Nature Canada

Trans Mountain Decision a Win for Endangered Orcas – But They Still Need Your Help!

This blog post was written by Andrea Lesperance, a Student-at-Law for Nature Canada.

On August 30, 2018 the Federal Court of Appeal (FCA) quashed the federal government’s approval of the Trans Mountain Pipeline Expansion Project, saying the National Energy Board (NEB) review of the project failed to consider the impact of an increase in oil tanker traffic in the Salish Sea on the Southern Resident Killer Whales and that the government did not engage in sufficient consultation with Indigenous peoples impacted by the project.

Nature Canada previously intervened in the NEB’s assessment of the Trans Mountain Pipeline Expansion. In 2015, before NEB hearings on the Project began, Nature Canada filed a motion with the NEB to compel full and adequate responses by Kinder Morgan on the risk of harm to birds from an oil tanker spill and the resilience of bird populations to recover from an oil spill. Further, Nature Canada objected to the NEB’s elimination of cross-examination, arguing that this would compromise the NEB’s ability to access evidence on the project’s contribution to the public interest.

Tsleil-Waututh Nation v. Canada (Attorney General), 2018 FCA 153

In Tsleil-Waututh Nation v. Canada (Attorney General), 2018 FCA 153 the FCA found that the NEB unjustifiably excluded Project-related shipping from the definition of the Trans Mountain Pipeline Expansion Project. The FCA also found that this exclusion resulted in a failure to fulfill obligations under the Species at Risk Act (SARA) with respect to the Southern Resident Killer Whales.

The NEB had found that “the operation of Project-related marine vessels is likely to result in significant adverse effects to the Southern resident killer whale.” In addition, the NEB found that “the increase in marine vessel traffic associated with the Project is likely to result in significant adverse effects on the traditional Aboriginal use associated with the Southern resident killer whale.” However, having excluded Project-related marine shipping from the Project’s definition and concluding that SARA protections did not apply, the NEB concluded that the Project was not likely to cause significant adverse environmental effects.

Significant Adverse Environmental Effects on Southern Resident Killer Whales

The Southern Resident Killer Whales are currently experiencing stress from noise and disturbance from marine shipping and whale-watching boats.

At issue in the Tsleil-Waututh Nation v. Canada (Attorney General) case was the Project’s impact on the Southern Resident Killer Whales and their use by Indigenous peoples. In reference to marine mammals and the Southern Resident Killer Whales, the NEB found:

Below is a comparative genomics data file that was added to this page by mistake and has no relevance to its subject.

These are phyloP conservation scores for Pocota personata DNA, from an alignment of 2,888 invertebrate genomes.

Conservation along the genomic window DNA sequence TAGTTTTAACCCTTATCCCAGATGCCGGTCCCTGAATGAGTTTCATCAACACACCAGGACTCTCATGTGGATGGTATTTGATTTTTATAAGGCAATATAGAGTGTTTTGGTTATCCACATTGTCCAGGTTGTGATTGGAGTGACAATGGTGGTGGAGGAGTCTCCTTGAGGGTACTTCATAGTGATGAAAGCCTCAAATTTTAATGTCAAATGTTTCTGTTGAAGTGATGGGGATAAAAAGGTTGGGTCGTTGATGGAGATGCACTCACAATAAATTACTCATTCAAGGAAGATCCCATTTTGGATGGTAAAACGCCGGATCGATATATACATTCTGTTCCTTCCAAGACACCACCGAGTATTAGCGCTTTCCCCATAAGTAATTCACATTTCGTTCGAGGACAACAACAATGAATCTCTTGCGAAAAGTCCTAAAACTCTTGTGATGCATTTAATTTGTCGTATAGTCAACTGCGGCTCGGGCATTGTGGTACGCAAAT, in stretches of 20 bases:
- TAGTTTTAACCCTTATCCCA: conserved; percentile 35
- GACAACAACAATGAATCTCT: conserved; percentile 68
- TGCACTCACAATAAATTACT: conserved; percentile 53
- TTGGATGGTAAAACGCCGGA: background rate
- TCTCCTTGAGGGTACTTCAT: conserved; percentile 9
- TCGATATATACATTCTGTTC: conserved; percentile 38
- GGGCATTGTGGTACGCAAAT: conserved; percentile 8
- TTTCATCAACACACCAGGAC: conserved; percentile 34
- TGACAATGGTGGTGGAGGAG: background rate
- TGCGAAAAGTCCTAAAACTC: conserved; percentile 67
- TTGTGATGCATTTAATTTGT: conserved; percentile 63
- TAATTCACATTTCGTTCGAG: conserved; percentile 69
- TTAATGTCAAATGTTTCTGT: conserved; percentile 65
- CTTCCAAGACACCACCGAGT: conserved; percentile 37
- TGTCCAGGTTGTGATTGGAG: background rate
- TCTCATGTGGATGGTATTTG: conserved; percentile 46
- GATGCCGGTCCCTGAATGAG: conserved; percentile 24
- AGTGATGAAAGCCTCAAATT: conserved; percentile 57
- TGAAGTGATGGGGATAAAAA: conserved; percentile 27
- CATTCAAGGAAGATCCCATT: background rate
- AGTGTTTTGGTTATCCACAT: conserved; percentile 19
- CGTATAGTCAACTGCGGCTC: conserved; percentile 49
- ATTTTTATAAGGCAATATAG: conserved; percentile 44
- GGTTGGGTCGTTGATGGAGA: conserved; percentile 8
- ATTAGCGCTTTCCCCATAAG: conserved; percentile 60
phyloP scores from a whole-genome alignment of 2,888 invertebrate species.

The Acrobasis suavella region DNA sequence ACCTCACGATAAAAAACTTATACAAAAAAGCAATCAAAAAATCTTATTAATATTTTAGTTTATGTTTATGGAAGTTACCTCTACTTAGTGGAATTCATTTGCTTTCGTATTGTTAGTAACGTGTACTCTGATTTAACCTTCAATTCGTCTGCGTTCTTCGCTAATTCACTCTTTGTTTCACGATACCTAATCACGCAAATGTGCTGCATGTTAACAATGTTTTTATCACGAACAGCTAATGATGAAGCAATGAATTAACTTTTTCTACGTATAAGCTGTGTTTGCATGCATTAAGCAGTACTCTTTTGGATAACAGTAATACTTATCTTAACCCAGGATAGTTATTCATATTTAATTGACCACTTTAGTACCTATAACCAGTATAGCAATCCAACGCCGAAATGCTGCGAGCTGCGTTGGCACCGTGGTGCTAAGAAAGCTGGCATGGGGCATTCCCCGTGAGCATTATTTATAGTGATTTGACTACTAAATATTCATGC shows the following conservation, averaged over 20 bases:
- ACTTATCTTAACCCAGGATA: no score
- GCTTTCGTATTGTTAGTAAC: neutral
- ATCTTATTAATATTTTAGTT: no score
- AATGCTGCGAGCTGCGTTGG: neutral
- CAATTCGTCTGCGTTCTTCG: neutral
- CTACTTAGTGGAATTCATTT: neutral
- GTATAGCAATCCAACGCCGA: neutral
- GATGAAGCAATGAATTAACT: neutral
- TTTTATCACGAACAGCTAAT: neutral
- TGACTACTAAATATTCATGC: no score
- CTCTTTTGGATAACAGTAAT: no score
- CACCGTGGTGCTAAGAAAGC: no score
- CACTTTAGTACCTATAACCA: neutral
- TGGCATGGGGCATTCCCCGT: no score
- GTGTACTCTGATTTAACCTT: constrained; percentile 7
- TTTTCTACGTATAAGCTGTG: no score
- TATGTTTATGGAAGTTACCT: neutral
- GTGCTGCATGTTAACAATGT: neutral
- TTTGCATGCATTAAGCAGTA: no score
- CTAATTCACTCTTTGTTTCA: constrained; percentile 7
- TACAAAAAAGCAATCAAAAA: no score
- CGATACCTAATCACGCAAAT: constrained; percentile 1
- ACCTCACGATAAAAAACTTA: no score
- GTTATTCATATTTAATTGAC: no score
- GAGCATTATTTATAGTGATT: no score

• Underwater noise from marine vessels related to the Trans Mountain Pipeline would be long-term and would result in sensory disturbances to marine mammals;
  • Project-related marine vessels have the potential to strike a marine mammals, which would result in death or other effects;
  • The increase in Project-related marine traffic would contribute to cumulative risk of marine mammal vessel strikes;
  • The Southern resident killer whale population has crossed a threshold where any additional adverse environmental effects would be considered significant;
  • The current level of vessel traffic in the regional study area and the predicted future increase of vessel traffic in that area, even excluding Project-related marine vessels, “have a would increase the pressure on the Southern resident killer whale population.”

Nature Canada and our supporters are demanding that the federal government take action to ensure that projects such as the Trans Mountain Pipeline and its associated tanker traffic do not wipe out the endangered Southern Resident Orcas.

We are calling on the federal government to issue an Emergency Order under the Species at Risk Act which would:

  • Restrict Chinook salmon fisheries in areas where the Orcas feed;
  • Enforce the 200 m buffer between marine vessels and Orcas and speed restrictions on vessels;
  • Reduce noise and disturbance for commercial vessels in Orca foraging areas; and
  • Project critical habitat, including the Southern Strait of Georgia National Marine Conservation Area.


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